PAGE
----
“How brazen and impudent a person I am. And, without a heart of truth or sincerity. But because the Name is transferred by Amida, its virtues pervade the ten directions.” — Shinran Shonin  

Once again we find ourselves in the month of September, facing the traditional Buddhist fall Ohigan observance, which we celebrate twice a year at the spring and fall equinox. Ohigan means the other shore of enlightenment or the Pure Land, which stands in opposition to this shore of samsara, or the world of delusion. Standing on that other shore is Amida Buddha, who is beckoning us to cross over. 

In the Jodo Shinshu tradition, Ohigan is also called Sanbutsu-e (讃仏偈), a gathering to praise the Buddha, and Buddhists choose to observe the holiday at the fall and spring equinox because it is a time when nature and the universe are in harmony. The sun rises directly in the East and sets directly in the West. The length of day and night are the same, and the weather is neither too hot nor too cold. It marks a passage of seasons. In the fall, we see the trees change colors and plants and animals prepare for the winter months. Nature begins to go to sleep starting in September. 

It is said that this harmonious time of year is the perfect time to contemplate the six paramitas. Paramita literally means “other shore” and the six practices are the tools that one uses to reach the other shore of enlightenment. They are: dana, selfless sharing; sila, correct behavior; ksanti, patience; virya, effort; dhyana, meditation; and prajna, wisdom.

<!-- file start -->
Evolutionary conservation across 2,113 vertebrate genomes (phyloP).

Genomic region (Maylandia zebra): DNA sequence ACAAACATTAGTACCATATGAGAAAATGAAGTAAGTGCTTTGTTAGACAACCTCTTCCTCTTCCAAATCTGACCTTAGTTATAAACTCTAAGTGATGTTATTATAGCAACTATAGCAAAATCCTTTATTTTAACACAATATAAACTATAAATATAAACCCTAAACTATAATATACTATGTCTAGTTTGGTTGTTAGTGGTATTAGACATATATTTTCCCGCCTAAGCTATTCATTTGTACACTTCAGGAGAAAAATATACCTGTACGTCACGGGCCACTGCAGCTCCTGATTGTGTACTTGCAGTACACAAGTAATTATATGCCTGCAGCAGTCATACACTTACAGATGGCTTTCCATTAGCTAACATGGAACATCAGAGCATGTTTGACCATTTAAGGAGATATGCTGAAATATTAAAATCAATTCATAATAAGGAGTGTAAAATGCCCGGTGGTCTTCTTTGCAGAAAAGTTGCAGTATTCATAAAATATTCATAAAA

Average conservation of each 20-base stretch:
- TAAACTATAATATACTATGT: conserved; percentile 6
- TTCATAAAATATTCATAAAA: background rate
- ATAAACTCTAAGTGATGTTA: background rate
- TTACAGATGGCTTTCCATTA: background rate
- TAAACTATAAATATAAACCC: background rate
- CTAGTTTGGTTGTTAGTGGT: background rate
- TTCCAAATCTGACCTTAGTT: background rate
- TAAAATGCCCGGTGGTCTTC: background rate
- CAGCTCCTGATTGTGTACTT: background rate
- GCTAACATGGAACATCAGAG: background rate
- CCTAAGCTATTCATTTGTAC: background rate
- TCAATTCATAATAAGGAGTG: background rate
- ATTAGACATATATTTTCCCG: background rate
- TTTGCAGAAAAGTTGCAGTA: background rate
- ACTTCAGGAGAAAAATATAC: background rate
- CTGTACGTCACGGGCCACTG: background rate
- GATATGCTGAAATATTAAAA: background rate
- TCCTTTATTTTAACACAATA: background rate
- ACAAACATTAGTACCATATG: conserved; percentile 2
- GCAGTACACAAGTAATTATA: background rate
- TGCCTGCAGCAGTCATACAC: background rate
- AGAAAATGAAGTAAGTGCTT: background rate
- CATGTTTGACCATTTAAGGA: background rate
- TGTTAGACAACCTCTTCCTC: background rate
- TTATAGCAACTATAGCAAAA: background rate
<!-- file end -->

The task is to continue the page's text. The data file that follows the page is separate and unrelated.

For Jodo Shinshu Buddhists, Amida Buddha has perfected these six paramitas for us, which is why we gather to praise the Buddha. 

As Shinran points out in his poem above, the name Namu Amida Butsu reaches across the shore to you and me as we reside in samsara. The Buddha’s concern for us is boundless and constant, like that of a parent for a child. Indeed, we sometimes refer to the Buddha as Oyasama (親様) or “great parent.” Because of his/her concern for us, she/he has completed the difficult practices of the six paramitas. Even when we resist, we are embraced by our great parent Amida Buddha. 

Shinran uses the term Sesshu fusha (摂取不捨) a term from the Meditation Sutra, or Sutra on the Contemplation of Buddha Amitayus, which means “to be embraced and never abandoned.” It means that all will be taken and none left behind. It can also mean that anyone who resists and runs away still will be embraced.  

Have you ever seen a squirming young child held by its mother? No matter how much the child arches its back, wriggles, twists, and turns, the mother securely holds the child.  The child has no fear of falling because of the trust between parent and child. This is an example of the relationship between Amida Buddha and us. No matter how hard we try to escape or wriggle free, Amida holds on and embraces us with compassionate arms. Ohigan, then, is a time to praise the Buddha for the constant and deep compassion for you and me.  

“The light emanating from Amida’s features illuminates all the worlds in the ten quarters, takes in all beings, and never abandons them.” — Meditation Sutra

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